As stated above, you need an inverter- It "inverts" battery power (DC) to alternating current (AC). Get a "pure sine wave" inverter (they put out pure AC power like off the light poles), but they usually cost around twice as much as a "modified sine wave" inverter. Depending on how you wire it up it can power up some existing wall plugs to use for short periods of time. Some appliances, motors in particular, don't care for modified sine wave wave inverters- I learned that the hard way.
I just added one to my rig and I've been trying to complete the job for one and a half years-- I'm not too sharp on electrical systems. I also had to add an automatic transfer switch to prevent shore power from entering the inverter when setting up at a campground. Space and location is critical in the placement of the inverter. It has to be physically very close to the battery bank.
My initial aim was to just power up a small fridge/feezer, which I did with relative ease. I added the 1000 watt pure sine wave inverter inverter in a ventilated bay, on a shelf I added, close to my two house batteries and ran a 12/3 wire to the fridge/freezer compartment with a dual outlet plug. It worked fine. Then I decided to power some outlets for dry camping. That's when the work came in with the automatic transfer switch install-- ugh! all is well and done now. I think it is a poor decision for Motorhome mfg's to build motorhomes without one installed at the factory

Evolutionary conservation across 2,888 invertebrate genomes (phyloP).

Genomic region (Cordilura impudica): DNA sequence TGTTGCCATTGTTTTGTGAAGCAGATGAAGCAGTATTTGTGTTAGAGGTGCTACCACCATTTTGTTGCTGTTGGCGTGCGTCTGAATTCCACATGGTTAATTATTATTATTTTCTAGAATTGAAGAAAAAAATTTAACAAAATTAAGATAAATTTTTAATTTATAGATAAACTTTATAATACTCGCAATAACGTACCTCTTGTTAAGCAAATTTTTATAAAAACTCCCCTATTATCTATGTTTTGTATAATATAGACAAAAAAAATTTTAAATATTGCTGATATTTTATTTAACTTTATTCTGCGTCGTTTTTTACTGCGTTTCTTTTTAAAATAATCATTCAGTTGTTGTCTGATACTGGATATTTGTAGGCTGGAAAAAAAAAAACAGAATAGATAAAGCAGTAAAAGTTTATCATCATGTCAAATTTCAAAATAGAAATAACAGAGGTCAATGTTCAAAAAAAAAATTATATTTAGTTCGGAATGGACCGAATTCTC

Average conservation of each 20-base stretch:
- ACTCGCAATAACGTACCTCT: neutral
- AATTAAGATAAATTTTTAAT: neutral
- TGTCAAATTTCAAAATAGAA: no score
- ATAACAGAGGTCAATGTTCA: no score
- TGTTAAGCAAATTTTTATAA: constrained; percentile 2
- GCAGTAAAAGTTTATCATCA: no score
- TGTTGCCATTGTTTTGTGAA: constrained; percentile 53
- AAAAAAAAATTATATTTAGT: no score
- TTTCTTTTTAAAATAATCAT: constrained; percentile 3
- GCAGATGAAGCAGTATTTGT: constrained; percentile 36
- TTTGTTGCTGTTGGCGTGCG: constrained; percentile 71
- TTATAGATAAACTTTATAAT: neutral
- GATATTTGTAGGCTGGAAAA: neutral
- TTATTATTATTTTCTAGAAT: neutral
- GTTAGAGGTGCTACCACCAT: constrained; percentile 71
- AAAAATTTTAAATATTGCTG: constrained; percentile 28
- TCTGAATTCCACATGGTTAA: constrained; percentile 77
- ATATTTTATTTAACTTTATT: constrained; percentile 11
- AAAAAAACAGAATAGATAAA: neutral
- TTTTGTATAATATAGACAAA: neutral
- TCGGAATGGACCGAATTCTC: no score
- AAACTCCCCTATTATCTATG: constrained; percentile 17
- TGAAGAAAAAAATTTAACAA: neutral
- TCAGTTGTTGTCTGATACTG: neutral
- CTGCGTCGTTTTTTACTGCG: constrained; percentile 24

Good luck on your inverter install. My 1000 watt pure sine wave inverter cost $450 just for the inverter. A dealer quoted me $2500 for them to do the job